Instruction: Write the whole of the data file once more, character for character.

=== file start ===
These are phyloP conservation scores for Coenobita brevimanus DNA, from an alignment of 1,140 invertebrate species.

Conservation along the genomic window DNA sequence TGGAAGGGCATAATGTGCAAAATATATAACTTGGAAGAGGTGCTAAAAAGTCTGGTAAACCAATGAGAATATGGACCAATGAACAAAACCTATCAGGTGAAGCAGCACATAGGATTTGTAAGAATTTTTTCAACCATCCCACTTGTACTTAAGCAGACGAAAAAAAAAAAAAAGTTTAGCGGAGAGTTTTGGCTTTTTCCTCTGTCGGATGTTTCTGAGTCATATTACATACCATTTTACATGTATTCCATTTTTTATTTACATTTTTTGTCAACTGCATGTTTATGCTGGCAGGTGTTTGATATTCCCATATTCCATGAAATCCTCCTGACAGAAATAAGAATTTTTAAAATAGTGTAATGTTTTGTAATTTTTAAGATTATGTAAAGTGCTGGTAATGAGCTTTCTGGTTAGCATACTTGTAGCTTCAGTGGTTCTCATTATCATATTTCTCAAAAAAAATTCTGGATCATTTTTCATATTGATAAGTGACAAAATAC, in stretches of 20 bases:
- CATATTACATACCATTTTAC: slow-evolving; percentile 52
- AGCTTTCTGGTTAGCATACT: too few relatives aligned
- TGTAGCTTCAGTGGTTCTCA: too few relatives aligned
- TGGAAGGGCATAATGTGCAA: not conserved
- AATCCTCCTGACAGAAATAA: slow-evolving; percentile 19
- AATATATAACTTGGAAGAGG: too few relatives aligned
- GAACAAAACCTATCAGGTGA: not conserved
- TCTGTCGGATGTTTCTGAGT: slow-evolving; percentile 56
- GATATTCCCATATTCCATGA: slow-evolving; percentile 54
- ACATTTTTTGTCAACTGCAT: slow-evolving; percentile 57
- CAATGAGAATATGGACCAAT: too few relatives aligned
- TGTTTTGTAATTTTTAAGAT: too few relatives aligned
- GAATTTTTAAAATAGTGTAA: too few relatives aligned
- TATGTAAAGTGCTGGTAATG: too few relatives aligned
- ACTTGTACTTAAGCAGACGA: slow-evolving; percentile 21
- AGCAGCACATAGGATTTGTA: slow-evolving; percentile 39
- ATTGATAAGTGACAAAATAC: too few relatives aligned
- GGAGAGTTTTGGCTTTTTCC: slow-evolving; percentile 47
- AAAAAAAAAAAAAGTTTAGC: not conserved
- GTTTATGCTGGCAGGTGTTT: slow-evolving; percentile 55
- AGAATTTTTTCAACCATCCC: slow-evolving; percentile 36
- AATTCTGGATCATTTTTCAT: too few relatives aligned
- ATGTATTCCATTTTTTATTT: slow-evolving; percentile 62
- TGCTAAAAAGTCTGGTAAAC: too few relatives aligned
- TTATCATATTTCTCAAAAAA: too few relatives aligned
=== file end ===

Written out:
These are phyloP conservation scores for Coenobita brevimanus DNA, from an alignment of 1,140 invertebrate species.

Conservation along the genomic window DNA sequence TGGAAGGGCATAATGTGCAAAATATATAACTTGGAAGAGGTGCTAAAAAGTCTGGTAAACCAATGAGAATATGGACCAATGAACAAAACCTATCAGGTGAAGCAGCACATAGGATTTGTAAGAATTTTTTCAACCATCCCACTTGTACTTAAGCAGACGAAAAAAAAAAAAAAGTTTAGCGGAGAGTTTTGGCTTTTTCCTCTGTCGGATGTTTCTGAGTCATATTACATACCATTTTACATGTATTCCATTTTTTATTTACATTTTTTGTCAACTGCATGTTTATGCTGGCAGGTGTTTGATATTCCCATATTCCATGAAATCCTCCTGACAGAAATAAGAATTTTTAAAATAGTGTAATGTTTTGTAATTTTTAAGATTATGTAAAGTGCTGGTAATGAGCTTTCTGGTTAGCATACTTGTAGCTTCAGTGGTTCTCATTATCATATTTCTCAAAAAAAATTCTGGATCATTTTTCATATTGATAAGTGACAAAATAC, in stretches of 20 bases:
- CATATTACATACCATTTTAC: slow-evolving; percentile 52
- AGCTTTCTGGTTAGCATACT: too few relatives aligned
- TGTAGCTTCAGTGGTTCTCA: too few relatives aligned
- TGGAAGGGCATAATGTGCAA: not conserved
- AATCCTCCTGACAGAAATAA: slow-evolving; percentile 19
- AATATATAACTTGGAAGAGG: too few relatives aligned
- GAACAAAACCTATCAGGTGA: not conserved
- TCTGTCGGATGTTTCTGAGT: slow-evolving; percentile 56
- GATATTCCCATATTCCATGA: slow-evolving; percentile 54
- ACATTTTTTGTCAACTGCAT: slow-evolving; percentile 57
- CAATGAGAATATGGACCAAT: too few relatives aligned
- TGTTTTGTAATTTTTAAGAT: too few relatives aligned
- GAATTTTTAAAATAGTGTAA: too few relatives aligned
- TATGTAAAGTGCTGGTAATG: too few relatives aligned
- ACTTGTACTTAAGCAGACGA: slow-evolving; percentile 21
- AGCAGCACATAGGATTTGTA: slow-evolving; percentile 39
- ATTGATAAGTGACAAAATAC: too few relatives aligned
- GGAGAGTTTTGGCTTTTTCC: slow-evolving; percentile 47
- AAAAAAAAAAAAAGTTTAGC: not conserved
- GTTTATGCTGGCAGGTGTTT: slow-evolving; percentile 55
- AGAATTTTTTCAACCATCCC: slow-evolving; percentile 36
- AATTCTGGATCATTTTTCAT: too few relatives aligned
- ATGTATTCCATTTTTTATTT: slow-evolving; percentile 62
- TGCTAAAAAGTCTGGTAAAC: too few relatives aligned
- TTATCATATTTCTCAAAAAA: too few relatives aligned